Written by Choo, Pharmacist
What is Leprosy?
Leprosy, also known as Henson disease, is a chronic infectious disease that is caused by a slow-growing type of gram-positive bacteria called Mycobacterium leprae (M. leprae).
It primarily affects the peripheral nerves, skin, upper respiratory tract, eyes, and nasal mucosa. Thus, leprosy may lead to severe, disfiguring skin sores and nerve damage in the arms, legs, and skin areas around the body.
Mycobacterium leprae is a rod-shaped obligate intracellular bacterium (only grows inside of certain human and animal cells). The bacteria grow very well in the body’s macrophages (a type of immune system cell) and Schwann cells (cells that cover and protect nerve axons). It attacks the nerves of the affected areas. If left untreated, the nerve damage can result in paralysis of hands and feet. In very advanced cases, the person may have multiple injuries due to lack of sensation and eventually resulting in the apparent loss of toes and fingers. Corneal ulcers and blindness can also occur if facial nerves are affected. Other signs of advanced Hansen’s disease may include loss of eyebrows and saddle-nose deformities resulted from damage to the nasal septum.
Around the world, as many as 2 million people are permanently disabled as a result of Hansen’s disease. Country where the disease is widespread includes:
- Africa: Democratic Republic of Congo, Ethiopia, Madagascar, Mozambique, Nigeria, United Republic of Tanzania
- Asia: Bangladesh, India, Indonesia, Myanmar, Nepal, Philippines, Sri Lanka
- Americas: Brazil
Symptoms on the affected skin
- Discoloured patches of skin.
- Thick, stiff or nodules on the skin
- Painless ulcers on the soles of feet
- Painless swelling or lumps on the face or earlobes
- Loss of eyebrows or eyelashes
Symptoms on the affected nerve
- Numbness of affected areas of the skin
- Muscle weakness or paralysis
- Eye problems that may lead to blindness
Symptoms of advanced leprosy
- Paralysis and crippling of hands and feet
- Shortening of toes and fingers due to reabsorption
- Chronic non-healing ulcers on the bottoms of the feet
- Blindness and loss of eyebrows
- Nose disfigurement
Although human-to-human transmission is the primary source of infection. However, chimpanzees, mangabey monkeys and armadillos may carry and transfer M. leprae to humans.
Diagnosis and classification
Confirm diagnosis can be done by taking a sample of the affected skin or nerve (biopsy) to look for the bacteria under the microscope. The modified Ziehl-Neelsen stain is an example of the special staining techniques used to view the acid-fast organisms under the microscope. The skin biopsy usually reveals perivascular inflammation of the papillary dermis with lymphohistiocytic inflammation.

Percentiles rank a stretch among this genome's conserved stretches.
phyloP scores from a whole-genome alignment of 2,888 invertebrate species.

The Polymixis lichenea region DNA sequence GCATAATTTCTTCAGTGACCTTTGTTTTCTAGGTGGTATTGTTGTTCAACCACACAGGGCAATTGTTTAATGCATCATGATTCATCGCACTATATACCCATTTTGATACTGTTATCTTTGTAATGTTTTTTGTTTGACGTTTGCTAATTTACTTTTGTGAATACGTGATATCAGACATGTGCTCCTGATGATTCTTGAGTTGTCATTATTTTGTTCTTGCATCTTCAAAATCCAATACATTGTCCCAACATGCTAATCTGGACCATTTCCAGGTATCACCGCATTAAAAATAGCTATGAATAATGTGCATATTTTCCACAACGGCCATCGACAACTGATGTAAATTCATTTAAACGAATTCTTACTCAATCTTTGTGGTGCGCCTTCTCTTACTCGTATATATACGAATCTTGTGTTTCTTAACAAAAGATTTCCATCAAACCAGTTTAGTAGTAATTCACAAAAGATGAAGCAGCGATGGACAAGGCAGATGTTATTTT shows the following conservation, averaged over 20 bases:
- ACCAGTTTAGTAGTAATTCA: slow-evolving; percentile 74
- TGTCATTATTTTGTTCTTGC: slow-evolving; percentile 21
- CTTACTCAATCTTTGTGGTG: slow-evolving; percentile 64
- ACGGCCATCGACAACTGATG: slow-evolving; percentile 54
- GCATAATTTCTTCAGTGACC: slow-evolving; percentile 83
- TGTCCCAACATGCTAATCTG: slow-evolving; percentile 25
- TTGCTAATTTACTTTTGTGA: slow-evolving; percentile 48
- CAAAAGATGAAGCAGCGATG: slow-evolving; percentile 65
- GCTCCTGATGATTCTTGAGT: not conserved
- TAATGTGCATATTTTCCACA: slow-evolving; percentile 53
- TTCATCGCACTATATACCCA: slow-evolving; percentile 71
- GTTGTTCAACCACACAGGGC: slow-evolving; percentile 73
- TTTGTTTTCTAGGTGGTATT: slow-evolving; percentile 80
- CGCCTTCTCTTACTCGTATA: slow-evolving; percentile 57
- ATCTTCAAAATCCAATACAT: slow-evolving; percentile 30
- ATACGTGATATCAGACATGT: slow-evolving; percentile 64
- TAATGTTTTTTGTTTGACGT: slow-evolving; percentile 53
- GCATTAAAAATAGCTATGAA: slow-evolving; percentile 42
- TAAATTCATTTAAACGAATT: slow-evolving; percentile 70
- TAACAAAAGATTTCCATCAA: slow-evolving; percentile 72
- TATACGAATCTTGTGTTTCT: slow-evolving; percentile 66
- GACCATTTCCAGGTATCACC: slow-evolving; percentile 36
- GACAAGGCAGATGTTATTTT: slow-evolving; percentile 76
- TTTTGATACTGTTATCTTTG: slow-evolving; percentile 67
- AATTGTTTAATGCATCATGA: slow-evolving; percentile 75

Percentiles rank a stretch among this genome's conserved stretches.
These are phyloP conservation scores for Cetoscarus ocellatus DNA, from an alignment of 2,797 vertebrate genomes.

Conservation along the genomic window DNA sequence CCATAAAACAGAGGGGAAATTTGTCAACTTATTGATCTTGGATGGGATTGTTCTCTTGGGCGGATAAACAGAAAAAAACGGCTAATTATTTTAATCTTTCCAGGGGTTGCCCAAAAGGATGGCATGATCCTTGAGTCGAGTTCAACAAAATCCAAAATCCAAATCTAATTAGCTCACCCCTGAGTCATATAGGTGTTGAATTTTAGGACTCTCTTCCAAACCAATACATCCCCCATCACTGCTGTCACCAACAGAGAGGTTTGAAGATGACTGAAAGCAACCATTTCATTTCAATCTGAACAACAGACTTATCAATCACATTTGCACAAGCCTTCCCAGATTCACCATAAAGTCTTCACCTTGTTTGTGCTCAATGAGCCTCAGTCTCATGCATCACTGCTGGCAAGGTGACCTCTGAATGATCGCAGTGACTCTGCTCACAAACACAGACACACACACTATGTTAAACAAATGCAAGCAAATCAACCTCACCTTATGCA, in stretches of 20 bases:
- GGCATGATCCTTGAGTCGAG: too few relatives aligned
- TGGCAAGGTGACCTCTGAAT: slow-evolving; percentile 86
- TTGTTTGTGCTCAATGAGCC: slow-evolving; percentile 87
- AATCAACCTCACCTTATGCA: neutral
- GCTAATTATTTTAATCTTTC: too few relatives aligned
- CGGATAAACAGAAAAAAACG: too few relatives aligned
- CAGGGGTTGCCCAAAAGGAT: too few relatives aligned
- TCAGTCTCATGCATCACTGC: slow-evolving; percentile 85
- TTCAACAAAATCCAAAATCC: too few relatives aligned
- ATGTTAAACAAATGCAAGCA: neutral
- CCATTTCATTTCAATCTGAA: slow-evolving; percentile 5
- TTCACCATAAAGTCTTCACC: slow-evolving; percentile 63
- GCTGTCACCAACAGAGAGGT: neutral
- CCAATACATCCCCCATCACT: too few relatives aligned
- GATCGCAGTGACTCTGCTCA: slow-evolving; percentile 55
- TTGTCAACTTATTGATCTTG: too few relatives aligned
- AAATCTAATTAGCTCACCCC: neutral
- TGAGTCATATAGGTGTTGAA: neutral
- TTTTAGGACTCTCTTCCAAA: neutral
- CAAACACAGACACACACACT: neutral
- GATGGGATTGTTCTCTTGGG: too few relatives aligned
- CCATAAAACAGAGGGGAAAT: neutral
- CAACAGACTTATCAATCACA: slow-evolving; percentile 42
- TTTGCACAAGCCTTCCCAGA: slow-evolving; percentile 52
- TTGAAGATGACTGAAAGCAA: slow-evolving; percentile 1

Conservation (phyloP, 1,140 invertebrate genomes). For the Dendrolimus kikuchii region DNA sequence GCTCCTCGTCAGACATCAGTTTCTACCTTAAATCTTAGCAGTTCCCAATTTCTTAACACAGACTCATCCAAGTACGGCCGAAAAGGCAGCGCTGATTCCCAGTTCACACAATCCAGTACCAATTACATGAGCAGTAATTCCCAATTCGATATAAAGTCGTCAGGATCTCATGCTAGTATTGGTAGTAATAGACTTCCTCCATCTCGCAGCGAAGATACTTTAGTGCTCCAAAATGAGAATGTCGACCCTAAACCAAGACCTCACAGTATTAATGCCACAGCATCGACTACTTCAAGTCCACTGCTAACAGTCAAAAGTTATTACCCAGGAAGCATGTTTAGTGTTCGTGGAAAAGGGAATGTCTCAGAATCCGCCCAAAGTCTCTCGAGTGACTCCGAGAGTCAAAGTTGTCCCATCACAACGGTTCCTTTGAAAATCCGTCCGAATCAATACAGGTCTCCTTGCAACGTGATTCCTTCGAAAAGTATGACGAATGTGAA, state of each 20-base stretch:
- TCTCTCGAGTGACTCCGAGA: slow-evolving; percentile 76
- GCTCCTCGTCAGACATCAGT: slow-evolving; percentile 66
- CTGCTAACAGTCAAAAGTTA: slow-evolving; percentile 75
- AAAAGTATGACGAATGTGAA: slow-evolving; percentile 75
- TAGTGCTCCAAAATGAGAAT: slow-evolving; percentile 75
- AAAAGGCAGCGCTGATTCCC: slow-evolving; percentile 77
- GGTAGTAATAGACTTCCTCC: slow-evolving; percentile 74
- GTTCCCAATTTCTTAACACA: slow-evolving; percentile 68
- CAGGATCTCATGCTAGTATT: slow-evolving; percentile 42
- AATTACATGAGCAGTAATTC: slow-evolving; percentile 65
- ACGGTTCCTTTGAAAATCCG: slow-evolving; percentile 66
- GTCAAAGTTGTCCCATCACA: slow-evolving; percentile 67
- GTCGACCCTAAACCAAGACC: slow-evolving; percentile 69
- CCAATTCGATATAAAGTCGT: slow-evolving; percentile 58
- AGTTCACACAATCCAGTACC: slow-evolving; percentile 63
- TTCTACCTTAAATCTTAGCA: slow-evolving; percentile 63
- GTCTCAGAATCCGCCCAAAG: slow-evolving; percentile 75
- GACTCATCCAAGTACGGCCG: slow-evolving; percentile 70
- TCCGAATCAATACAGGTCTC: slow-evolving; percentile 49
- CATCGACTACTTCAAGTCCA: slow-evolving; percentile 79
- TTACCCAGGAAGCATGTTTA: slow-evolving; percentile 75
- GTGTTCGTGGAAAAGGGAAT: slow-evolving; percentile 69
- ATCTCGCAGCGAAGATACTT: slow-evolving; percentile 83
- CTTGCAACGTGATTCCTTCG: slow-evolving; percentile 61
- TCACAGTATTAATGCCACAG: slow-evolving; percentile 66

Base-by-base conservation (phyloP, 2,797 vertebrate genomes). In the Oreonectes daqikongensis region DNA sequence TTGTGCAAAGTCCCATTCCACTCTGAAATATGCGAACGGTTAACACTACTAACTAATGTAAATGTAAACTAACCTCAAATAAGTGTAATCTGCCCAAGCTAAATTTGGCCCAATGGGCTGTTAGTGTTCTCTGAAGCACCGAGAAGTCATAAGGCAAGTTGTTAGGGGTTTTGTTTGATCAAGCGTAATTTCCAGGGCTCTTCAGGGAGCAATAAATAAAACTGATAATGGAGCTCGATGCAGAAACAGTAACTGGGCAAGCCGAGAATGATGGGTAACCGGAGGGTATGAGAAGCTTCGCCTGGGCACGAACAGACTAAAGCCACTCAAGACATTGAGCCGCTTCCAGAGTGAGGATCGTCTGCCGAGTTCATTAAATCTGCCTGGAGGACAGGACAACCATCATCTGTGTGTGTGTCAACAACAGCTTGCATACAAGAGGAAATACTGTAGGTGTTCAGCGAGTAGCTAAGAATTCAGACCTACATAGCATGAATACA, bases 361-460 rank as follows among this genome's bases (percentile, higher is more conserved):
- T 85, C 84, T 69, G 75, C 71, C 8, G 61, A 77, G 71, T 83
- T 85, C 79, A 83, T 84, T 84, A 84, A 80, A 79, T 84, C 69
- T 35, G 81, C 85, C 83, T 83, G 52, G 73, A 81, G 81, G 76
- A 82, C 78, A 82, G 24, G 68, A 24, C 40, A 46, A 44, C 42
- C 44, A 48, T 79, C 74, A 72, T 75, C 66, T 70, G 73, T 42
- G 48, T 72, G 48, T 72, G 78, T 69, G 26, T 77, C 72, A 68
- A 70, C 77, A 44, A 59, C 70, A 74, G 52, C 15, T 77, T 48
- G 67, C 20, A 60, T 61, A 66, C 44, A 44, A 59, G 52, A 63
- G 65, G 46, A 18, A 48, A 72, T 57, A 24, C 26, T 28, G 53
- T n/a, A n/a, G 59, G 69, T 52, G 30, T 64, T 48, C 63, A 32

WHO classify leprosy with clinical criteria based on number of skin lesions and nerve involved:
- Paucibacillary leprosy: 4 to 5 skin lesions
- Multibacillary leprosy: > 5 skin lesions
Besides, WHO also classify leprosy with skin smear if facility available
- Paucibacillary leprosy: Skin lesions with no bacilli (M. leprae) seen in a skin smear
- Multibacillary leprosy: Skin lesions with bacilli (M. leprae) seen in a skin smear
Leprosy disease is treated with a combination of antibiotics. Typically, 2 or 3 antibiotics are used at the same time. These are dapsone with rifampicin, and clofazimine is added for some types of the disease. Multidrug therapy helps prevent the development of antibiotic resistance by the bacteria, which may otherwise occur due to length of the treatment. Treatment usually lasts between one to two years. The illness can be cured if treatment is completed as prescribed.
Antibiotics used during the treatment will kill the bacteria that cause leprosy. But while the treatment can cure the disease and prevent it from getting worse, it does not reverse nerve damage or physical disfiguration that may have occurred before the diagnosis. Thus, it is very important that the disease be diagnosed as early as possible, before any permanent nerve damage occurs.
- Multibacillary leprosy: Multidrug therapy with dapsone, rifampicin, and clofazimine
- Paucibacillary leprosy: Modified multidrug therapy with dapsone and rifampicin
Prevent contact with droplets from nasal and other secretions from patients with untreated M. leprae infection. In addition, treatment of patients with appropriate antibiotics stops the person from spreading the disease.
- Cdc.gov. (2020). References | Hansen’s Disease (Leprosy) | CDC. [online] Available from: https://www.cdc.gov/leprosy/resources/index.html [Accessed 9 Jan. 2020].
- Hartzell, J., Zapor, M., Peng, S. and Straight, T. (2004). Leprosy: A Case Series and Review. Southern Medical Journal, 97(12), pp.1252-1256.
- C., S., K.C., G., Gyawali, P., Singh, M. and Sijapati, M. (2019). Leprosy – eliminated and forgotten: a case report. Journal of Medical Case Reports, 13(1).
- Scollard, D., Adams, L., Gillis, T., Krahenbuhl, J., Truman, R. and Williams, D. (2006). The Continuing Challenges of Leprosy. Clinical Microbiology Reviews, 19(2), pp.338-381.
- World Health Organization. (2020). WHO Multidrug therapy (MDT). [online] Available from: https://www.who.int/lep/mdt/en/ [Accessed 8 Jan. 2020].
- Worobec, S. (2012). Current approaches and future directions in the treatment of leprosy. Research and Reports in Tropical Medicine, p.79.